Cuban President Diaz-Canel Admits That His Government has ‘Lagged Behind’ in the Recognition of Some Rights

President Miguel Díaz-Canel, during the closing of the Third Plenary Session of the Communist Party of Cuba, this Friday in Havana. (Screen capture)

14ymedio bigger14ymedio, Havana, 18 December 2021 — Cuban President Miguel Díaz-Canel acknowledged that his government has been late in defending certain social rights. Speaking this Friday, at the closing of the Third Plenary Session of the Central Committee of the Communist Party, for the umpteenth time,he again defended socialism as “the only way to development with social justice” and denounced the attempts of “the articulators of the campaigns against Cuba “for” breaking the sacred national unity.

“Racial, gender, animal protection and environmental issues are constantly superimposed on digital platforms with stark attacks on institutions (…) without recognizing the efforts and progress made by the State and civil society organizations to eliminate the burdens that hinder the performance of those rights and guarantees,” lamented Díaz-Canel. “In some areas it is true that we have lagged behind or reached a point — that is where we have to take a leap — and in others we have made much progress, but perhaps not communicated enough, debated enough, agreed enough.”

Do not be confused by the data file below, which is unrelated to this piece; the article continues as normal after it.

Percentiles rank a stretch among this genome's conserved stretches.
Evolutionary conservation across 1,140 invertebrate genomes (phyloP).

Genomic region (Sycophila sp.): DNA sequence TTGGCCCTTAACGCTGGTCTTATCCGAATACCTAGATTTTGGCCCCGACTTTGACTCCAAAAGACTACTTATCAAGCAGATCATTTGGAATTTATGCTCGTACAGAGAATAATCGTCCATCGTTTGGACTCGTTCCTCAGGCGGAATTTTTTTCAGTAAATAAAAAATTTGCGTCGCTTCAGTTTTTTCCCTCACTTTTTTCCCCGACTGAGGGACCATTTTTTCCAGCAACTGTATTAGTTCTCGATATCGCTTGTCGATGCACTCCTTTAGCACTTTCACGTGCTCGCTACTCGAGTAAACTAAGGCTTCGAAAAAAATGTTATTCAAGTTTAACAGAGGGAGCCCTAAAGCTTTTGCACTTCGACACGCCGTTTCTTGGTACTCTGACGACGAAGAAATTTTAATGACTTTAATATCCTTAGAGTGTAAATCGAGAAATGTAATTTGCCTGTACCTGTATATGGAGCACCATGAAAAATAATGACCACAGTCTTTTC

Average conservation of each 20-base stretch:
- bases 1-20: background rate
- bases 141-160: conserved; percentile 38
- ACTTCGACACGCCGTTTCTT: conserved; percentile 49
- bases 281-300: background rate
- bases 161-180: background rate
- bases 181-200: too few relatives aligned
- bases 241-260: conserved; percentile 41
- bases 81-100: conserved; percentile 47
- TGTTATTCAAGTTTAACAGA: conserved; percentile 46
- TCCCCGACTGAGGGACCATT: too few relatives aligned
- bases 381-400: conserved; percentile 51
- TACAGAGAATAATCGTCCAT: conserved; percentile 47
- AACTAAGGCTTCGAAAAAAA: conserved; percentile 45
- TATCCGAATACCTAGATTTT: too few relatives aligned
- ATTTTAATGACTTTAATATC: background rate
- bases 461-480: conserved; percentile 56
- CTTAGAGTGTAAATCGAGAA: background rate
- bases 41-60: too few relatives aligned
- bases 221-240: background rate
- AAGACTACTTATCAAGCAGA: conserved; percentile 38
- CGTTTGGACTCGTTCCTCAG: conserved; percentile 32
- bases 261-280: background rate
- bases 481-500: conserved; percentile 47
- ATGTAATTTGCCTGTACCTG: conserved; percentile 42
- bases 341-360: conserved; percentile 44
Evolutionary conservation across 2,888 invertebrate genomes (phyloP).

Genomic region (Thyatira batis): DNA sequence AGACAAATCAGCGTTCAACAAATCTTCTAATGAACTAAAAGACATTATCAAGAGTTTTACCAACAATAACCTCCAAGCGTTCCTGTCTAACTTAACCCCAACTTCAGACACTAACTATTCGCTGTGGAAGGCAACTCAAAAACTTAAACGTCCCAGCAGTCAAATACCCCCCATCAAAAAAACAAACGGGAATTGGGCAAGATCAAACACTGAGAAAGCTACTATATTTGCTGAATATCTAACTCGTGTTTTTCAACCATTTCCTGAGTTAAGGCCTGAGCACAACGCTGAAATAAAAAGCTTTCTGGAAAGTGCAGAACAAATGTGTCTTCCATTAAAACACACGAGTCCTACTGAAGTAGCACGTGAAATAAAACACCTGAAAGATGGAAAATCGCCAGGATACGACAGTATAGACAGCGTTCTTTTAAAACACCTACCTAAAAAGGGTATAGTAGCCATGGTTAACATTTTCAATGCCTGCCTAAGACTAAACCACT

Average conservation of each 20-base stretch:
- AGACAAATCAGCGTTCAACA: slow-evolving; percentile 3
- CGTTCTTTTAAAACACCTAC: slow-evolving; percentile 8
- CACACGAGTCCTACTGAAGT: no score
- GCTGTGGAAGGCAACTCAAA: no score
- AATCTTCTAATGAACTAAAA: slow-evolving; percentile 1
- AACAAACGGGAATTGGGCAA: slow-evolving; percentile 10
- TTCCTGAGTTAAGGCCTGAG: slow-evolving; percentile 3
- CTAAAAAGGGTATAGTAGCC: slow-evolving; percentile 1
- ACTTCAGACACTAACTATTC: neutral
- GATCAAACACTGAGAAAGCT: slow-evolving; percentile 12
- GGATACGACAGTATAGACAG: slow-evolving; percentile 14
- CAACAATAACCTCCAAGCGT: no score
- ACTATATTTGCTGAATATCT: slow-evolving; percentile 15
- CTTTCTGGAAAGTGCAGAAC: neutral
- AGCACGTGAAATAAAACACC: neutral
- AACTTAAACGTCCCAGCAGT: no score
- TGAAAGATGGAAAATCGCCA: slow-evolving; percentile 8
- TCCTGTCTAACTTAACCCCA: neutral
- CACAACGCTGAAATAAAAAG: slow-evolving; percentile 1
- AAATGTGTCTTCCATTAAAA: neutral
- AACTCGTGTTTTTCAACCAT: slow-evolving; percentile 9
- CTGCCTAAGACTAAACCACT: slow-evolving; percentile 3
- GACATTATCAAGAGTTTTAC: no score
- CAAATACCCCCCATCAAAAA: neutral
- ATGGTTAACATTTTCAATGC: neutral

To do this, the solution he proposes is to change the “old ways of communicating,” because, he continued, “the times impose it and because, as the unforgettable Aute would say: ’Our lives are going on in it’.”

Díaz-Canel did not miss the opportunity to refer, with metaphors and disqualifications, to the frustrated Civic March for Change, convened by the Archipíelago platform for November 15, which the president calls “a destabilizing plan that has not yet ceased.”

“That plan was to reach its climax on November 15th. Some digital platforms even talked about the last day of the Cuban Revolution; however, it was the last day of a highly rehearsed play that never got its premiere,” said the hand-picked president, in clear allusion, without naming him, to the playwright Yunior García Aguilera, took off for Spain two days after suffering, on November 14, a prolonged act of repudiation that prevented him from leaving his home.

Diaz-Canel refers to García Aguilera as “the articulator of the interrupted theatrical act” whom “his employers try to use by putting cameras and microphones on him wherever he moves… In what some analysts call ’the Miamization of Madrid’, the hard right of the old metropolis is competing with the unpresentable anti-Cuban politicians based [sic] in Miami,” said the president, who concluded his speech with the Castro slogan “homeland or death, we will win. “


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